Allergy Friendly School Lunch Foods

Allergy Friendly School Lunch Foods

Some of us deal with food allergies on a daily basis. Others who may not have a family member with a food allergy may still have to follow certain guidelines if, for instance, your child goes to a school with a nut-free campus. Knowing how to make a school lunch (which can translate into other meals and snacks, if needed), that avoids some of the most common allergy-causing foods is great to have in your repertoire.

Some of the most common foods that cause food allergy are nuts, eggs, dairy, and gluten. So if you are trying to pack your child’s lunch while omitting one or more of these, where do you start?

  • Read the food labels of anything you put into the meal. Know which ingredients indicate that the food allergens you are avoiding are included in the food.
  • Pick your protein.
    • For a nut allergy, which nuts do you need to avoid? Check with your doctor (or with the school if you are observing a nut free campus). Can you have almond butter, cashew butter, or pumpkin seed butter? Other alternatives are chicken, cheese and bean quesadillas; hard-cooked egg; hummus, spinach and feta wrap; and egg, chicken, or tuna salad.
    • For an egg allergy, enjoy nut butters; mixed nuts; hummus; chicken, cheese, and bean quesadillas; or egg free chicken or tuna salad.
    • For a dairy allergy, enjoy any of the suggestions above (using dairy free cheese if you choose to use cheese) and also these suggestions.
    • And for a gluten allergy, avoid all sources of gluten while enjoying several of the above suggestions. Substitute lettuce as a wrap, use cucumber as the “bread” for a hummus sandwich, pre-make and freeze gluten-free pancakes and waffles to use as the “bread” for your nut butter or grilled cheese.
  • Add your fruits and vegetables. When we are making our lunches for school, I have found that the kids get excited when I set up a “buffet” of fruits and vegetables for them to pick from to add to their lunch containers. For instance, I have put out carrot sticks, red bell pepper sticks, and cooked broccoli this week, and they can choose to mix it up, stick with one type of veggie for the day, or even add hummus to the lunch to use as a dip. Fruits and vegetables that have had nothing added to them (i.e. cheese sauce, bread crumbs, etc.) should fit into the diets of those with the most common food allergies. And having fruits and vegetables at lunch helps your child reach the MyPlate recommendation of having half of your plate filled with fruits and vegetables.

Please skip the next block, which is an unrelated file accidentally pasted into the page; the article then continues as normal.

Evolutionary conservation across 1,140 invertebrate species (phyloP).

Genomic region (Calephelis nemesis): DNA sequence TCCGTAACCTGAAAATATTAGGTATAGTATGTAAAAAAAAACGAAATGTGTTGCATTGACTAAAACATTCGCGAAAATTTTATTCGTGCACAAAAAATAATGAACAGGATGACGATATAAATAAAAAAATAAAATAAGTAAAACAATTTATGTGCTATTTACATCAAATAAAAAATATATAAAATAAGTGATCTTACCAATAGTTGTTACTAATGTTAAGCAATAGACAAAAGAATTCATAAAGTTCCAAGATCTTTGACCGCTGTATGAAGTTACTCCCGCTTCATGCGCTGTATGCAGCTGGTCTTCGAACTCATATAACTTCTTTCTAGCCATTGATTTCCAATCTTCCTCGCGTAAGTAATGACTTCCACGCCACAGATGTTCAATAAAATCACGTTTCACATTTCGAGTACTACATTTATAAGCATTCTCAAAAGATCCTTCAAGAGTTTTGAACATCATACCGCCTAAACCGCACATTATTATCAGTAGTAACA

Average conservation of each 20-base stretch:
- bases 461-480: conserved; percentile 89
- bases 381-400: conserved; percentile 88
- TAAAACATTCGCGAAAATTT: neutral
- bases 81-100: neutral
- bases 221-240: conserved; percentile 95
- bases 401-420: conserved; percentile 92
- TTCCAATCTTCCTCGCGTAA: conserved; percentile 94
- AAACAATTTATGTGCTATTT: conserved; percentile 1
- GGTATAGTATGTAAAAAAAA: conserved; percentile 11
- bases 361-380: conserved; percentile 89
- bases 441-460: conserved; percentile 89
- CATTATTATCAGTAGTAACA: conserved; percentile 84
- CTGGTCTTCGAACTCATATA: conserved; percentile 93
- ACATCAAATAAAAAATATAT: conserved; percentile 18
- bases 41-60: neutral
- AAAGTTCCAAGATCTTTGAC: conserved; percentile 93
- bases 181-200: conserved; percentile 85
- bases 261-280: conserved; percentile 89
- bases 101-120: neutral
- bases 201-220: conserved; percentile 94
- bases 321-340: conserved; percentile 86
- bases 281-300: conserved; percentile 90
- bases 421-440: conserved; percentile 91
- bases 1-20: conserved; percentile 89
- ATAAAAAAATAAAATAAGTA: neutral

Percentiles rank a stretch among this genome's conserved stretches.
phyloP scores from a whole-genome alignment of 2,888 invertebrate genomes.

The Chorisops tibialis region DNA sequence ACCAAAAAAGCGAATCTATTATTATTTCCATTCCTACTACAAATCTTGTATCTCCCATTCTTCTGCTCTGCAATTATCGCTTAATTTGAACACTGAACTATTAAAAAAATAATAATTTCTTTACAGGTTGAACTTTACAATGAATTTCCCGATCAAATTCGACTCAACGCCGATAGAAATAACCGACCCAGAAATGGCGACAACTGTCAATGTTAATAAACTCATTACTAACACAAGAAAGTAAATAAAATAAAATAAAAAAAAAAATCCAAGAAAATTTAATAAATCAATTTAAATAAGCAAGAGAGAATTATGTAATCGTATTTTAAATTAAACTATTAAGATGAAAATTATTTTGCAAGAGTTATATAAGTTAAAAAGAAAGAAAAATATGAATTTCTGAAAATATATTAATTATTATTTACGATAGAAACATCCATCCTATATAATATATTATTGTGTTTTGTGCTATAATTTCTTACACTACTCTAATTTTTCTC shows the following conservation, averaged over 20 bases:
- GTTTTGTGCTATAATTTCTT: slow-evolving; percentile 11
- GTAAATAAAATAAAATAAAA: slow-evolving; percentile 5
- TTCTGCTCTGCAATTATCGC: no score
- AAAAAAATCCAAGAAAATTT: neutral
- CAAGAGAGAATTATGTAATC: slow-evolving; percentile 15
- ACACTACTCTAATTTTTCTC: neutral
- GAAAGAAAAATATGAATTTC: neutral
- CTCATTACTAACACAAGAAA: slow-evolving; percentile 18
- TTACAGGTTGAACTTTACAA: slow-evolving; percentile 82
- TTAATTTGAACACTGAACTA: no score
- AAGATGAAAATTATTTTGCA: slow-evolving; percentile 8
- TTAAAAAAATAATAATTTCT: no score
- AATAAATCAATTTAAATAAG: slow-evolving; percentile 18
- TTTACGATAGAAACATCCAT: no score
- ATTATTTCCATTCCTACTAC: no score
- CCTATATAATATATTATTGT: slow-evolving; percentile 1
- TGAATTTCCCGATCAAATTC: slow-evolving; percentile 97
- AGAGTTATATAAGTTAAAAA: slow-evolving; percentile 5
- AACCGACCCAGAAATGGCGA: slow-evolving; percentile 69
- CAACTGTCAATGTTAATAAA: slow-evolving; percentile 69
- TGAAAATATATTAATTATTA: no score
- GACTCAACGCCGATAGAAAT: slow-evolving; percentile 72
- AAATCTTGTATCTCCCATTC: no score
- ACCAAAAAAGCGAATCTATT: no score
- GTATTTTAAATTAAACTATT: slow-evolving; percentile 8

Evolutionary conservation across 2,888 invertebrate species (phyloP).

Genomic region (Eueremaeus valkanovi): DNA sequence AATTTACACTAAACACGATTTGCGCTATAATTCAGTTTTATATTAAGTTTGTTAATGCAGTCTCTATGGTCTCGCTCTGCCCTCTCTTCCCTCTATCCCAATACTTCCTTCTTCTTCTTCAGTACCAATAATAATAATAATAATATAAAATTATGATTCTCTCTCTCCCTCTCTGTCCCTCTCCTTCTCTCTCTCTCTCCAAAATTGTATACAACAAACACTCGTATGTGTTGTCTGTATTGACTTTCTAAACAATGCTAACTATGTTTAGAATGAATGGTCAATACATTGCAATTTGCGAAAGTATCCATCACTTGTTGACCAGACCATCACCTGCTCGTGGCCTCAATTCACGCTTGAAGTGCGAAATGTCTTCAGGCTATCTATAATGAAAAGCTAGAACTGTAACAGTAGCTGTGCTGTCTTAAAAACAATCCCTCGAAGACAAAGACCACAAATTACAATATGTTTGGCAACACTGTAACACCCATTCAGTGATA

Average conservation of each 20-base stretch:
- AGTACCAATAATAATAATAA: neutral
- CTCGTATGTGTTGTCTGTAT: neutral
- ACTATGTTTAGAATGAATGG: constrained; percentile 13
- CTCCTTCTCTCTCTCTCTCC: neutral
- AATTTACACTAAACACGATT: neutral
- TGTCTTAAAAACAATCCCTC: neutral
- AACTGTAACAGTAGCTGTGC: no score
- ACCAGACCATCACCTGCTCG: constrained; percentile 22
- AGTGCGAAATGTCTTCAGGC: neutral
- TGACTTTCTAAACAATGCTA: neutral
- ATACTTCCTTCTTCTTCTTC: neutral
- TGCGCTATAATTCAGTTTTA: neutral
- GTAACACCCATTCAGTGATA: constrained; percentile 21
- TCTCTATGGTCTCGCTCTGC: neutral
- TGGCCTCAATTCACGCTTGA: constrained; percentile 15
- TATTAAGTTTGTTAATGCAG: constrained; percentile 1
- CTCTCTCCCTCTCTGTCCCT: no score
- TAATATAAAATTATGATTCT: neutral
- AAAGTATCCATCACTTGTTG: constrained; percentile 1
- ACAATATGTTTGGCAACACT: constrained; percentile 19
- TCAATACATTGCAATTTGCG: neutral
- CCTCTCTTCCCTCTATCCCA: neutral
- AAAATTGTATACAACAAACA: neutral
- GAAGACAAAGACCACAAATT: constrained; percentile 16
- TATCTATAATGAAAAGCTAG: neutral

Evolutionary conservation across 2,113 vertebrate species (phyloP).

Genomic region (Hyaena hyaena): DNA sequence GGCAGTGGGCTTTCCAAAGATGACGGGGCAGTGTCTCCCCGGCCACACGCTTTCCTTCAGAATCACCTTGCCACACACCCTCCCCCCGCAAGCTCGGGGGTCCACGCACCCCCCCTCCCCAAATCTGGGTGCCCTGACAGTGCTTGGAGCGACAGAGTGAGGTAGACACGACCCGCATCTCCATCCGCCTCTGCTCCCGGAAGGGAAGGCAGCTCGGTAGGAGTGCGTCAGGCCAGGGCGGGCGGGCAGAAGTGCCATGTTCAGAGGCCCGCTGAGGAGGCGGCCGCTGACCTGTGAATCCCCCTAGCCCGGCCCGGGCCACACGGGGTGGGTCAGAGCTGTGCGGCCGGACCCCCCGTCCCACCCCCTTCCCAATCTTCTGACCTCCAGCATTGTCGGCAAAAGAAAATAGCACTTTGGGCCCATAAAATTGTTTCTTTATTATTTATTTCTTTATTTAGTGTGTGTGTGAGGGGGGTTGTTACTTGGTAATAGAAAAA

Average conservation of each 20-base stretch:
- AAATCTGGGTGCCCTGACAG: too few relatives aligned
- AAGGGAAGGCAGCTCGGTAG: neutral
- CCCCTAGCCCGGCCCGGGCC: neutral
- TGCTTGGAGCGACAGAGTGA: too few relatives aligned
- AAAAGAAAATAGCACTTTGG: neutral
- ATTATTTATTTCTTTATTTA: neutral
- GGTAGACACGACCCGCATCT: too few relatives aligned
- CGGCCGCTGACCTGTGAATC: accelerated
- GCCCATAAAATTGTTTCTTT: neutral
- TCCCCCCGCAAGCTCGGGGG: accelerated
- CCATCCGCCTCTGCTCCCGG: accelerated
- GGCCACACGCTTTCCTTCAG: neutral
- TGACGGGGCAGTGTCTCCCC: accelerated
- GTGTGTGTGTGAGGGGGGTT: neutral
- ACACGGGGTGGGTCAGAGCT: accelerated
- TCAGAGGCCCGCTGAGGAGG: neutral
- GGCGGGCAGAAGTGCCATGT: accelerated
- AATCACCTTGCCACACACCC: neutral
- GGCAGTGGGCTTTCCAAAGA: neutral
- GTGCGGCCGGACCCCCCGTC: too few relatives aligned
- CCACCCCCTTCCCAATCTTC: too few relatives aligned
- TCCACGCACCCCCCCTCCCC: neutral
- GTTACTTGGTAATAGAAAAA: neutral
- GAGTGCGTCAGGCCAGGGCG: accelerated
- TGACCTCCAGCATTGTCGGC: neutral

• Add a whole grain. 100% whole wheat bread, whole grain pasta (used in pasta salad to also deliver fresh vegetables), or whole grain crackers add fiber to your meal. Need to be gluten free? Try popcorn, quinoa salad, and others.
  • Lastly, add a beverage. Water is easy to send in a lunchbox, as are boxes of milk or milk alternatives. Water will hydrate your child, and as a bonus, it’s a safe option for most people. If you are choosing milk or milk alternatives, stay away from those with added sugar.
  • And maybe a dessert. Dessert can be whatever you make it. As in, it doesn’t have to be store bought cookies or candy. It can be a whole grain fruit and smoothie veggie muffin, which is delicious, sweet and healthy. Or you could include a few dairy free dark chocolate morsels. Another safe and healthy idea is using a fruit salad as a sweet treat.

Following these steps give will give your child a lunch that is healthy and safe to eat.

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